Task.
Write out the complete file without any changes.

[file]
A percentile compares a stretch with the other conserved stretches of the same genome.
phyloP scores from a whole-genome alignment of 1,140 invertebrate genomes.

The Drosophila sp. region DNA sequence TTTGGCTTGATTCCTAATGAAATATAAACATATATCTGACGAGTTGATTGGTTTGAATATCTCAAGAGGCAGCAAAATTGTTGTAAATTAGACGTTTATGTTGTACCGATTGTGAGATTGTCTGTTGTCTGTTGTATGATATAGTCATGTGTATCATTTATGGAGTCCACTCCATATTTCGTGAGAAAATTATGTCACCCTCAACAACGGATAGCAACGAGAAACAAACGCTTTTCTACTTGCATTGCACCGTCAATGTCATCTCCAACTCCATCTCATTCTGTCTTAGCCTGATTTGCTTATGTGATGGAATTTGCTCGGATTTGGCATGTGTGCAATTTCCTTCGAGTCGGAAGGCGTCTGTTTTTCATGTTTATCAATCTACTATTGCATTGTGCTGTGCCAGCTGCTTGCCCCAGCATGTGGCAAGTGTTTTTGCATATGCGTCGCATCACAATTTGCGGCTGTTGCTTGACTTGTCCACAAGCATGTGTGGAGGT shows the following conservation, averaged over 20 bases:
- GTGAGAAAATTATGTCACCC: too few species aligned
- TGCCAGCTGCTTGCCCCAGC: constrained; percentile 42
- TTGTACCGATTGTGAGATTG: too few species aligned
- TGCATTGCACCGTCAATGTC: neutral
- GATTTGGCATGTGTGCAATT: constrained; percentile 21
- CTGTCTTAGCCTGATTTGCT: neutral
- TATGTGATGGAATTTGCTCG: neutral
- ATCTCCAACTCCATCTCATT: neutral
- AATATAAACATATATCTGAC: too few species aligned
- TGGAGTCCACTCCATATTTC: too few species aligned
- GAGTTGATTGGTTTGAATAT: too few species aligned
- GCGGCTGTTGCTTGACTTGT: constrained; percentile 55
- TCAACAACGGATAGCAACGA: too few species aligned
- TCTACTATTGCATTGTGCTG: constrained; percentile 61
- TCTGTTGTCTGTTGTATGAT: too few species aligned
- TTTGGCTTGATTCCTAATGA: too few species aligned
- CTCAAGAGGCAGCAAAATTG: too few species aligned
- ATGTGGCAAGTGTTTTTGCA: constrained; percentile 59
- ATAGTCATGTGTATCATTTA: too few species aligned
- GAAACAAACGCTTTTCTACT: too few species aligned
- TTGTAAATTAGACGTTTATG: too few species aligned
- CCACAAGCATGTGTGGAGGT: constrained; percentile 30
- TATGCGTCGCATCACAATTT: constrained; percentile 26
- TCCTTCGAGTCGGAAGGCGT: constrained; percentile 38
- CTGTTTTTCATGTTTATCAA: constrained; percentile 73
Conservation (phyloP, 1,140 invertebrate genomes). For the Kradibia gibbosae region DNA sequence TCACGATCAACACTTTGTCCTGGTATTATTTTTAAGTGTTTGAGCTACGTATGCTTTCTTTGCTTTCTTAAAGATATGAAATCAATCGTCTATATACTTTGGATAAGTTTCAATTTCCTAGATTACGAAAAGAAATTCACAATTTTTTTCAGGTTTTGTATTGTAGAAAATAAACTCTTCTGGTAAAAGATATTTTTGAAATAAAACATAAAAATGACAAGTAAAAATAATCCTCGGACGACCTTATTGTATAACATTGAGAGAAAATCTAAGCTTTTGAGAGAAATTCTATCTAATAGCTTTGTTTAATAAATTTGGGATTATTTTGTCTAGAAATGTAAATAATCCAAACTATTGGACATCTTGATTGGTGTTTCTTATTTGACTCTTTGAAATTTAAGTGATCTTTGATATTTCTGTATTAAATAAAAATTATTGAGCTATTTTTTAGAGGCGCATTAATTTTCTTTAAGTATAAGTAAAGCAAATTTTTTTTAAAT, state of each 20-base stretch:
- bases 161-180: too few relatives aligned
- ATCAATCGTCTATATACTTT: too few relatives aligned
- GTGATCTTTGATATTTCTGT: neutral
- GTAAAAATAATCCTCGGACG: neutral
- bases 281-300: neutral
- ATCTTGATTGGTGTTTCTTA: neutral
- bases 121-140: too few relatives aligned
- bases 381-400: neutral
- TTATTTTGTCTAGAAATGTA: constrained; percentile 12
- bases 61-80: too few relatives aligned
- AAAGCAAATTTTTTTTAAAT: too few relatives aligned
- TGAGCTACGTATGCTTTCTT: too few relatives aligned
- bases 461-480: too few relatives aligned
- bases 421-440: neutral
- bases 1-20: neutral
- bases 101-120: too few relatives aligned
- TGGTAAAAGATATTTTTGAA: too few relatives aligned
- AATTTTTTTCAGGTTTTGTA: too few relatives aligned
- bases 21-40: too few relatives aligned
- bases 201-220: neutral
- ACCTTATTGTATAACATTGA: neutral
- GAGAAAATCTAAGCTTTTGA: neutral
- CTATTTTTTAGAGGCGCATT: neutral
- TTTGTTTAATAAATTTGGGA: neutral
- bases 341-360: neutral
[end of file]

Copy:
A percentile compares a stretch with the other conserved stretches of the same genome.
phyloP scores from a whole-genome alignment of 1,140 invertebrate genomes.

The Drosophila sp. region DNA sequence TTTGGCTTGATTCCTAATGAAATATAAACATATATCTGACGAGTTGATTGGTTTGAATATCTCAAGAGGCAGCAAAATTGTTGTAAATTAGACGTTTATGTTGTACCGATTGTGAGATTGTCTGTTGTCTGTTGTATGATATAGTCATGTGTATCATTTATGGAGTCCACTCCATATTTCGTGAGAAAATTATGTCACCCTCAACAACGGATAGCAACGAGAAACAAACGCTTTTCTACTTGCATTGCACCGTCAATGTCATCTCCAACTCCATCTCATTCTGTCTTAGCCTGATTTGCTTATGTGATGGAATTTGCTCGGATTTGGCATGTGTGCAATTTCCTTCGAGTCGGAAGGCGTCTGTTTTTCATGTTTATCAATCTACTATTGCATTGTGCTGTGCCAGCTGCTTGCCCCAGCATGTGGCAAGTGTTTTTGCATATGCGTCGCATCACAATTTGCGGCTGTTGCTTGACTTGTCCACAAGCATGTGTGGAGGT shows the following conservation, averaged over 20 bases:
- GTGAGAAAATTATGTCACCC: too few species aligned
- TGCCAGCTGCTTGCCCCAGC: constrained; percentile 42
- TTGTACCGATTGTGAGATTG: too few species aligned
- TGCATTGCACCGTCAATGTC: neutral
- GATTTGGCATGTGTGCAATT: constrained; percentile 21
- CTGTCTTAGCCTGATTTGCT: neutral
- TATGTGATGGAATTTGCTCG: neutral
- ATCTCCAACTCCATCTCATT: neutral
- AATATAAACATATATCTGAC: too few species aligned
- TGGAGTCCACTCCATATTTC: too few species aligned
- GAGTTGATTGGTTTGAATAT: too few species aligned
- GCGGCTGTTGCTTGACTTGT: constrained; percentile 55
- TCAACAACGGATAGCAACGA: too few species aligned
- TCTACTATTGCATTGTGCTG: constrained; percentile 61
- TCTGTTGTCTGTTGTATGAT: too few species aligned
- TTTGGCTTGATTCCTAATGA: too few species aligned
- CTCAAGAGGCAGCAAAATTG: too few species aligned
- ATGTGGCAAGTGTTTTTGCA: constrained; percentile 59
- ATAGTCATGTGTATCATTTA: too few species aligned
- GAAACAAACGCTTTTCTACT: too few species aligned
- TTGTAAATTAGACGTTTATG: too few species aligned
- CCACAAGCATGTGTGGAGGT: constrained; percentile 30
- TATGCGTCGCATCACAATTT: constrained; percentile 26
- TCCTTCGAGTCGGAAGGCGT: constrained; percentile 38
- CTGTTTTTCATGTTTATCAA: constrained; percentile 73
Conservation (phyloP, 1,140 invertebrate genomes). For the Kradibia gibbosae region DNA sequence TCACGATCAACACTTTGTCCTGGTATTATTTTTAAGTGTTTGAGCTACGTATGCTTTCTTTGCTTTCTTAAAGATATGAAATCAATCGTCTATATACTTTGGATAAGTTTCAATTTCCTAGATTACGAAAAGAAATTCACAATTTTTTTCAGGTTTTGTATTGTAGAAAATAAACTCTTCTGGTAAAAGATATTTTTGAAATAAAACATAAAAATGACAAGTAAAAATAATCCTCGGACGACCTTATTGTATAACATTGAGAGAAAATCTAAGCTTTTGAGAGAAATTCTATCTAATAGCTTTGTTTAATAAATTTGGGATTATTTTGTCTAGAAATGTAAATAATCCAAACTATTGGACATCTTGATTGGTGTTTCTTATTTGACTCTTTGAAATTTAAGTGATCTTTGATATTTCTGTATTAAATAAAAATTATTGAGCTATTTTTTAGAGGCGCATTAATTTTCTTTAAGTATAAGTAAAGCAAATTTTTTTTAAAT, state of each 20-base stretch:
- bases 161-180: too few relatives aligned
- ATCAATCGTCTATATACTTT: too few relatives aligned
- GTGATCTTTGATATTTCTGT: neutral
- GTAAAAATAATCCTCGGACG: neutral
- bases 281-300: neutral
- ATCTTGATTGGTGTTTCTTA: neutral
- bases 121-140: too few relatives aligned
- bases 381-400: neutral
- TTATTTTGTCTAGAAATGTA: constrained; percentile 12
- bases 61-80: too few relatives aligned
- AAAGCAAATTTTTTTTAAAT: too few relatives aligned
- TGAGCTACGTATGCTTTCTT: too few relatives aligned
- bases 461-480: too few relatives aligned
- bases 421-440: neutral
- bases 1-20: neutral
- bases 101-120: too few relatives aligned
- TGGTAAAAGATATTTTTGAA: too few relatives aligned
- AATTTTTTTCAGGTTTTGTA: too few relatives aligned
- bases 21-40: too few relatives aligned
- bases 201-220: neutral
- ACCTTATTGTATAACATTGA: neutral
- GAGAAAATCTAAGCTTTTGA: neutral
- CTATTTTTTAGAGGCGCATT: neutral
- TTTGTTTAATAAATTTGGGA: neutral
- bases 341-360: neutral